Wednesday, October 3, 2018

Parting Ways with My Ancestors

Sometimes my ancestors and I part ways for a while.  That happened in September when there were too many real life experiences happening (my husband's foot surgery, a new 20-hour-per-week calling at church, a coming grandbaby who needs a quilt made by his gramma, etc.) requiring my time and attention.  I just couldn't fit family history into my life.  It was too full!  Usually my ancestors' lives are somehow connected to and a part my own, even if only thinking of where to search next or imagining theirs lives, but occasionally I have to let them rest while living my life takes precedence over searching for them and their lives.  I imagine them watching from afar, cheering me on while hoping I'll get back to them soon.




Before I left my ancestors in September I was searching for more information about my Doyle ancestors in England in the early to mid-1800s and in Pennsylvania in the mid-to late-1800s.  The paper copies of documents I'd printed and purchased looked like this, a nice stack several inches high, piled into a notebook.  Each paper has a name and a source and many have additional notes.  Sadly they are not organized other than by surname -- well, two surnames; or maybe three.  But they're all related, the Doyles, Laws, and Reays.

I can almost hear readers who prefer digital saying, "That stack of papers is exactly why I use digital images instead of paper."  To which I would respond, we all have our own preferences but I can assure you that my digital copies for these individuals don't look too much better than these paper ones.

Things got worse when I spread out the papers to sort and organize them.  I had printed the results of searches from the U.K.'s birth, marriage, and death indexes at FreeBMD, Find My Past, and FamilySearch.  I'd also printed indexed church transcriptions from U.K.'s FreeReg and FamilySearch.  And there are transcriptions for a number of families from the 1841 through 1881 U.K. censuses, not to mention 1870 through 1920 U.S. census records.  And, of course, there are the copies of records I received from U.K. GRO.  A treasure trove of Doyle records and notes!  Many of the records have been transcribed into my word processing program but few have been added to RootsMagic.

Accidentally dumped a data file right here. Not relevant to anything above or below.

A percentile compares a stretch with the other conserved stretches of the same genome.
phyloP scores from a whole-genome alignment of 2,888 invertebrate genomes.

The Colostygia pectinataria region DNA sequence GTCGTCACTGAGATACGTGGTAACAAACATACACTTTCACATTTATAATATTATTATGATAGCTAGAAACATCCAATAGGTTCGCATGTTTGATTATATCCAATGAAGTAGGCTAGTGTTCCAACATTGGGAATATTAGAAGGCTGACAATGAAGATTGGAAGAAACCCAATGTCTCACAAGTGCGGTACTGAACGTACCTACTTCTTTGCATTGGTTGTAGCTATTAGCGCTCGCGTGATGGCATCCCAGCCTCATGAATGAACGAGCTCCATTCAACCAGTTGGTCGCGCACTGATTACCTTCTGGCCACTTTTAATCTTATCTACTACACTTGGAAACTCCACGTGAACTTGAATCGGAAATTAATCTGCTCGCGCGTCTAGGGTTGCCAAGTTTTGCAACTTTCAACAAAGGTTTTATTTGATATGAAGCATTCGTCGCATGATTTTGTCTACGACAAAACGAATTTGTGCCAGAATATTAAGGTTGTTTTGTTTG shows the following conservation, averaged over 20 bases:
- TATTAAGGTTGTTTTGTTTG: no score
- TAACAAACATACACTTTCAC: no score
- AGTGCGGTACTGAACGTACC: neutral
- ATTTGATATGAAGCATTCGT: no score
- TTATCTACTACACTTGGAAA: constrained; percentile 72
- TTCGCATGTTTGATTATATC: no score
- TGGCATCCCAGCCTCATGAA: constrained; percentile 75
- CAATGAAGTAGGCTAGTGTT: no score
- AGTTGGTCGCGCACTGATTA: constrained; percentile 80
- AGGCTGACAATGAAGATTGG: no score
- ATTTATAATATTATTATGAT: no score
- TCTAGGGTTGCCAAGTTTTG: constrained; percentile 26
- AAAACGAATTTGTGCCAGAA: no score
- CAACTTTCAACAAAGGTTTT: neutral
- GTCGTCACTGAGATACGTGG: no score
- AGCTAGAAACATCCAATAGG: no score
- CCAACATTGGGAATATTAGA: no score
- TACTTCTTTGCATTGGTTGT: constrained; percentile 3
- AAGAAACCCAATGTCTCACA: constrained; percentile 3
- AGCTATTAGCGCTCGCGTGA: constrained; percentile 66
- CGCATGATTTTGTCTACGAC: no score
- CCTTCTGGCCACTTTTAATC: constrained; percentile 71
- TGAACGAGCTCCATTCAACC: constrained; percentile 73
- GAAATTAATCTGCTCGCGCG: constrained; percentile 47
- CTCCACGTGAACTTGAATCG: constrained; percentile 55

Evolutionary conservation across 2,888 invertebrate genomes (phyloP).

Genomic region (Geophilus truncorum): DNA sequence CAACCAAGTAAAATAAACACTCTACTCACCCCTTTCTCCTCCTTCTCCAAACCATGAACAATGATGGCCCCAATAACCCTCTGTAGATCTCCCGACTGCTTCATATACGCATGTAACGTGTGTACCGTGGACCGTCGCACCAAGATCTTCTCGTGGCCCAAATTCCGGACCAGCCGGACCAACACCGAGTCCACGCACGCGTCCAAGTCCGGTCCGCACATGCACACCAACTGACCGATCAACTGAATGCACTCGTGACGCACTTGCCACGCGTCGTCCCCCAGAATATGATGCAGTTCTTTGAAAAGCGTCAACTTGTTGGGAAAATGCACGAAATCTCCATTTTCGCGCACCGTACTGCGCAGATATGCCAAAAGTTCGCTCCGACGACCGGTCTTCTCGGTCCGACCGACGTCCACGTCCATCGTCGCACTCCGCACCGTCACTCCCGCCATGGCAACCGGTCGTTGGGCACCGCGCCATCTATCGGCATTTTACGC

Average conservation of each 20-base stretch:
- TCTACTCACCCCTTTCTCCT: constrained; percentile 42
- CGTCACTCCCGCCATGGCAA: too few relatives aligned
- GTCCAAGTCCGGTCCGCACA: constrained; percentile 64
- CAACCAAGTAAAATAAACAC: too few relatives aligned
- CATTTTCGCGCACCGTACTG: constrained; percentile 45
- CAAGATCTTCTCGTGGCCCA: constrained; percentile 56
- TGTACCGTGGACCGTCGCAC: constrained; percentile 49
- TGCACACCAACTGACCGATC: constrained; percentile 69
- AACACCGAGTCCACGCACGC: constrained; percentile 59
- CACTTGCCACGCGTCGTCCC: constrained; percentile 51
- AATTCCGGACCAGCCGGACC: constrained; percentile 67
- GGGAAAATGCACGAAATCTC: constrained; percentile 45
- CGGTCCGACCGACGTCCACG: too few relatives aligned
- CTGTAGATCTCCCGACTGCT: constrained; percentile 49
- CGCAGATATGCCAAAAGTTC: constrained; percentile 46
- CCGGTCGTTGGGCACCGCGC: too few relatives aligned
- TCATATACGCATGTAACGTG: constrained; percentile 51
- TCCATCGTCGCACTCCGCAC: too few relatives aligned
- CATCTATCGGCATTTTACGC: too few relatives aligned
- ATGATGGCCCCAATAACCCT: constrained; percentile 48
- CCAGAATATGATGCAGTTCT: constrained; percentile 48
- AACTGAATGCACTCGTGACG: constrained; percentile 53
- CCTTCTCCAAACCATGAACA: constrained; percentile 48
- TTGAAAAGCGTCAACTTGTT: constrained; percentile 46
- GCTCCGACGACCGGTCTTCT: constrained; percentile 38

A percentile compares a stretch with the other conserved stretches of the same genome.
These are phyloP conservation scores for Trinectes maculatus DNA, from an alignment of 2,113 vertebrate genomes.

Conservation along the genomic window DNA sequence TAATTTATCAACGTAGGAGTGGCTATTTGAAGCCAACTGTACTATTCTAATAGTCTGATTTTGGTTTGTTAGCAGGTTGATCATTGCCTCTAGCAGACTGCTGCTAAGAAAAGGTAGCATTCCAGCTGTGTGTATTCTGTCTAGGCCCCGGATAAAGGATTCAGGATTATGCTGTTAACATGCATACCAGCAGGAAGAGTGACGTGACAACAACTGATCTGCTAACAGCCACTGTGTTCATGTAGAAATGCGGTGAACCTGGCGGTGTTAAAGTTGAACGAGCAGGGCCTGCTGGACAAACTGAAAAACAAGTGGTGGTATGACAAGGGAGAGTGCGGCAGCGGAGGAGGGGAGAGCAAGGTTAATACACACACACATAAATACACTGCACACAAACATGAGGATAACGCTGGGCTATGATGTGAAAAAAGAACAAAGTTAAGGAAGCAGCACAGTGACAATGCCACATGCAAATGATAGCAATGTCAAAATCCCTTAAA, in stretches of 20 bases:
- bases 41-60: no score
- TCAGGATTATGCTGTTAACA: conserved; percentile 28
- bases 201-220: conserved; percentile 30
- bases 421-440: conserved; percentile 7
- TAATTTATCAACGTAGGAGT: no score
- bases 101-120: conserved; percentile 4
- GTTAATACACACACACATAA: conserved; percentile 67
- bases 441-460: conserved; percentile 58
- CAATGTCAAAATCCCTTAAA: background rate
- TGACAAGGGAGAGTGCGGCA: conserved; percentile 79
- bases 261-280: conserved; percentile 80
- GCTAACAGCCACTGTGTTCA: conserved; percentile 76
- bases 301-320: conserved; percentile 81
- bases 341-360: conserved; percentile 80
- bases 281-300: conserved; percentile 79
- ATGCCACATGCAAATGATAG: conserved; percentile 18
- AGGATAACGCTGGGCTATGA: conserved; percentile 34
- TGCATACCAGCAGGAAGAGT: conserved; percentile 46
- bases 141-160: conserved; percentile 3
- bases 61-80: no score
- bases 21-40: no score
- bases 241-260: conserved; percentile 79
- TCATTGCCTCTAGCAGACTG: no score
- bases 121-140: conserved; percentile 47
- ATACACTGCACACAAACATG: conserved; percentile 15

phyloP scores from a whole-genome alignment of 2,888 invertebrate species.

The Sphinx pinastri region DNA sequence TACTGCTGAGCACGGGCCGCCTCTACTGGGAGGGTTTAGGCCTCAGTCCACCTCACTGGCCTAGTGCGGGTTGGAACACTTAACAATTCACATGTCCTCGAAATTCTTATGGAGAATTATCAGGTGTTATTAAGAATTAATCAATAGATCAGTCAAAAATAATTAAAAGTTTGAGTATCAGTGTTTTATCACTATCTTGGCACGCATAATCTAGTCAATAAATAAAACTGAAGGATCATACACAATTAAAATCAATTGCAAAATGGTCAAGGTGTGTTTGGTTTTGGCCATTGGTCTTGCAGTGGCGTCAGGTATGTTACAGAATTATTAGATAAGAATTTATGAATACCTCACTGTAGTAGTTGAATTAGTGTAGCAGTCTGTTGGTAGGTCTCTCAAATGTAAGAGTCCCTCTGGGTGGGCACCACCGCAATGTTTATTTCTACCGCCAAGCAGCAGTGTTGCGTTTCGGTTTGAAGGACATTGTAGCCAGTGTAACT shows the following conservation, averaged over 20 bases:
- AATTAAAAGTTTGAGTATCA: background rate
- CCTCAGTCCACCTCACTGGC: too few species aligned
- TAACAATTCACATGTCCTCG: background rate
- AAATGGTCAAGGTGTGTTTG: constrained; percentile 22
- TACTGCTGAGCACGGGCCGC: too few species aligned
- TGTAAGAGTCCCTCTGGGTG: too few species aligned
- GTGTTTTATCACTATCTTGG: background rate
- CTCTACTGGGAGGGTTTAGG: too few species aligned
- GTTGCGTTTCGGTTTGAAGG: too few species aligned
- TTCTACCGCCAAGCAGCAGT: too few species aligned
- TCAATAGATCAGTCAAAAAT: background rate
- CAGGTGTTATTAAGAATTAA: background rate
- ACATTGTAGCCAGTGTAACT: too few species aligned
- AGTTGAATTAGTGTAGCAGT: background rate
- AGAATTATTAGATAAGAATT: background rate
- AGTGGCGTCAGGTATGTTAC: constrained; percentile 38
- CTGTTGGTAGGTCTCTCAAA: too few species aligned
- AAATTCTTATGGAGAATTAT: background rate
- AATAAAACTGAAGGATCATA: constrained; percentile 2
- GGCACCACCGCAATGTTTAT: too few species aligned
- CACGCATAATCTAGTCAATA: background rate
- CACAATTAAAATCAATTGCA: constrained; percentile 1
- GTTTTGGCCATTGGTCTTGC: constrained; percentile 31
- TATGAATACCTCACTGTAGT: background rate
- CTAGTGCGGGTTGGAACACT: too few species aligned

To make progress on these papers there are some things I need to do.
> Sort them by individual, where possible (not possible with census records)
> Sort them into families
> Note names, relationships, ages, locations, etc.
> Compare information
> Evaluate the information and relationships
> Transcribe (if not already done)
> Add to RootsMagic

The lesson I need to learn is to sort, organize, and file documents when I find them.  On the other hand, having found several documents does not confirm that they are the correct people to add to my family tree.  Sometimes it seems like a delicate balance.

For the sake of conversation and my curiosity, do you ever find yourself with a pile of papers (or digital images) that need sorting and organizing?  If so, what steps do you take?  And do you ever part ways with your ancestors?

I don't like parting ways with my ancestors and hope it doesn't happen again for a while and never for as long as a month!

--Nancy.

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6 comments:

  1. All I do is reorganize piles of papers, LOL. I have 8 grandchildren, aged 8 and under, and I am trying to put together several applications for First Family of my county. The way I am resorting is to put the ancestor I am tracing back to on a post-it and have several stacks that I sort into. I made myself a spreadsheet of the names and information needed and as I sort, I mark the box of what I have. It would go much faster if I did not have to gather the stacks from my dining room table when they stop by!

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    1. Your system sounds like a really good one, Miss Merry. It would be really hard (for me, at least) to work on a project like First Family with lots of little family members around. I think my attention would go to the living family because I know they will not always be little and will not always be around. Those ancestors will always be there!